Creative Nonfiction in Writing Courses
These resources discuss some terms and techniques that are useful to the beginning and intermediate creative nonfiction writer, and to instructors who are teaching creative nonfiction at these levels. The distinction between beginning and intermediate writing is provided for both students and instructors, and numerous sources are listed for more information about creative nonfiction tools and how to use them. A sample assignment sheet is also provided for instructors.
Last Edited: 2018-03-09 02:18:22
Creative nonfiction is a broad term and encompasses many different forms of writing. This resource focuses on the three basic forms of creative nonfiction: the personal essay, the memoir essay, and the literary journalism essay. A short section on the lyric essay is also discussed.
The Personal Essay
The personal essay is commonly taught in first-year composition courses because students find it relatively easy to pick a topic that interests them, and to follow their associative train of thoughts, with the freedom to digress and circle back.
The point to having students write personal essays is to help them become better writers, since part of becoming a better writer is the ability to express personal experiences, thoughts and opinions. Since academic writing may not allow for personal experiences and opinions, writing the personal essay is a good way to allow students further practice in writing.
The goal of the personal essay is to convey personal experiences in a convincing way to the reader, and in this way is related to rhetoric and composition, which is also persuasive. A good way to explain a personal essay assignment to a more goal-oriented student is simply to ask them to try to persuade the reader about the significance of a particular event.
Most high-school and first-year college students have plenty of experiences to draw from, and they are convinced about the importance of certain events over others in their lives. Often, students find their strongest conviction in the process of writing, and the personal essay is a good way to get students to start exploring these possibilities in writing.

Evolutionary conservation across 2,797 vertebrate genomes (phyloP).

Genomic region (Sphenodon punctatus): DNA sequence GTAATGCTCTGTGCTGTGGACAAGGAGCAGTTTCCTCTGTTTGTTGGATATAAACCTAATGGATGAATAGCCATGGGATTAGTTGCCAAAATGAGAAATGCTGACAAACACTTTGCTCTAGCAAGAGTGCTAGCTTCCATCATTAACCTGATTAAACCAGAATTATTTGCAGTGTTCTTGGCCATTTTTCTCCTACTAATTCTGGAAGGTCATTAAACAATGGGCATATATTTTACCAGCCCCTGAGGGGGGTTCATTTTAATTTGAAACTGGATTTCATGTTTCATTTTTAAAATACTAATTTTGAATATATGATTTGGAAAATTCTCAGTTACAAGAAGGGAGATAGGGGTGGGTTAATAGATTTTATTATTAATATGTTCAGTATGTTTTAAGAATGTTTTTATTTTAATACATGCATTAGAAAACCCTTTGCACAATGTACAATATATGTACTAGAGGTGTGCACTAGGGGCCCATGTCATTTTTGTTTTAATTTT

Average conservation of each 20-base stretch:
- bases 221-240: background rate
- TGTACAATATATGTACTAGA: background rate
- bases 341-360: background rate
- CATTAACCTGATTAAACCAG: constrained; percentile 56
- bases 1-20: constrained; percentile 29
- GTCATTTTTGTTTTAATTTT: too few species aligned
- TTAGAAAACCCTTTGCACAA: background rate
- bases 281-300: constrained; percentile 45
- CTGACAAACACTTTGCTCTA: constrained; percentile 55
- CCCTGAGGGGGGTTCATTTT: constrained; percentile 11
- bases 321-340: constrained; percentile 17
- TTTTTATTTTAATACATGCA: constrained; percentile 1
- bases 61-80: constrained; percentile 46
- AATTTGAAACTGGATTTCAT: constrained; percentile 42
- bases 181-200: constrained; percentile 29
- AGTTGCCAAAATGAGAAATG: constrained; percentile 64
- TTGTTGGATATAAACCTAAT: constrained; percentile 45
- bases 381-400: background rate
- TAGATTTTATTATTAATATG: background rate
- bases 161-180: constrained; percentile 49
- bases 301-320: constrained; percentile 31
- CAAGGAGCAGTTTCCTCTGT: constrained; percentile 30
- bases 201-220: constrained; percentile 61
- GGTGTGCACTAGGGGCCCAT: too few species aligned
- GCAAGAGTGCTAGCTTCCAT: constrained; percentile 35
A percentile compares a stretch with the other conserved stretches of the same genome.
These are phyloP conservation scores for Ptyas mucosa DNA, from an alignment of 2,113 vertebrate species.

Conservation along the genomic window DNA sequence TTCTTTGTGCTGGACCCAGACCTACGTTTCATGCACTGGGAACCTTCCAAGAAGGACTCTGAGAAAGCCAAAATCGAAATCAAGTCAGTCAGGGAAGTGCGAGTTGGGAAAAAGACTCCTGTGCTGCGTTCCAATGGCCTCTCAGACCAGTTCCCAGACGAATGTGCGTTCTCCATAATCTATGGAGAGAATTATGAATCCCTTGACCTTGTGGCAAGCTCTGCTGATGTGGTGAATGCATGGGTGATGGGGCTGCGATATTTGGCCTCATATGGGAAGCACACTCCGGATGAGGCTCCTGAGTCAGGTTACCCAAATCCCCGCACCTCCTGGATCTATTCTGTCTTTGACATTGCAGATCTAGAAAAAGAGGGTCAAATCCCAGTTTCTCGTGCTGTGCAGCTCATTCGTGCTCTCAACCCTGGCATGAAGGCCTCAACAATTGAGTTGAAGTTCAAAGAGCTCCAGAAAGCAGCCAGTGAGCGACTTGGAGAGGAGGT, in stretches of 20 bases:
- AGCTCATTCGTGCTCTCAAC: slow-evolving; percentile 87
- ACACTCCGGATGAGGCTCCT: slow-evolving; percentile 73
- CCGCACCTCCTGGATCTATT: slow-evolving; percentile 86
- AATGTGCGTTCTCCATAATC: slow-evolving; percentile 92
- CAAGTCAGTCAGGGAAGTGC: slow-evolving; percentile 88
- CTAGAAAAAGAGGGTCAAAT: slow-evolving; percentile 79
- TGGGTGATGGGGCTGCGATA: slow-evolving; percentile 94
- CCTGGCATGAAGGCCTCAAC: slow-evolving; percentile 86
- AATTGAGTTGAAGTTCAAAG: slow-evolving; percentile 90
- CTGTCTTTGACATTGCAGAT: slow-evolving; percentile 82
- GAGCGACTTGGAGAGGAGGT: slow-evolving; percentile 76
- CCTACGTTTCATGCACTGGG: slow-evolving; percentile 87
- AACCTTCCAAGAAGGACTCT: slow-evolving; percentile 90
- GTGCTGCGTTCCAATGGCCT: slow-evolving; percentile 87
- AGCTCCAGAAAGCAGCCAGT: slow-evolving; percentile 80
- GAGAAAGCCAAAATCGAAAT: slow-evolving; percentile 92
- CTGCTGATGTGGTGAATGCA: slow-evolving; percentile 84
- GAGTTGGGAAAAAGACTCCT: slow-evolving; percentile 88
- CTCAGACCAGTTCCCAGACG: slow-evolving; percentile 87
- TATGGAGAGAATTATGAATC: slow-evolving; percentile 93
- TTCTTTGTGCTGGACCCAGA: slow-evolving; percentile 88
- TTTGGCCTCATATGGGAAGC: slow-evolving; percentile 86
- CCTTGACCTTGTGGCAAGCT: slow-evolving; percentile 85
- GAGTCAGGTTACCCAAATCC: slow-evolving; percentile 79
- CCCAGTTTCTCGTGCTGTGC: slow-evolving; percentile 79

A personal essay assignment can work well as a prelude to a research paper, because personal essays will help students understand their own convictions better, and will help prepare them to choose research topics that interest them.
An Example and Discussion of a Personal Essay
The following excerpt from Wole Soyinka's (Nigerian Nobel Laureate) Why Do I Fast? is an example of a personal essay. What follows is a short discussion of Soyinka's essay.
Why do I fast? I do not mean, why do I fast now? I have settled that in terms of continuing conflict. But why do I fast at all? Why have I, at any given time, suddenly decided---I must now do without food for some time? Perhaps I ought to settle that in my mind before I am trapped in a fatal demand of my own self-indulgence.
Yes, self-indulgence. A sensual self-indulgence. It is important to separate the area of will-power from the drugged immersion in rainbow-tinted ether. For I suspect that it is the truly sensual that take easily to fasting.
Soyinka begins with a question that fascinates him. He doesn’t feel required to immediately answer the question in the second paragraph. Rather, he takes time to consider his own inclination to believe that there is a connection between fasting and sensuality.
Soyinka follows the flowing associative arc of his thoughts, and he goes on to write about sunsets, and quotes from a poem that he wrote in his cell. The essay ends, not on a restatement of his thesis, but on yet another question that arises:
Were these new kingdoms which that sage hermit sought, the kingdoms of nothing? Or did he speak, as being replete in his own being, spurning all exterior augmentation.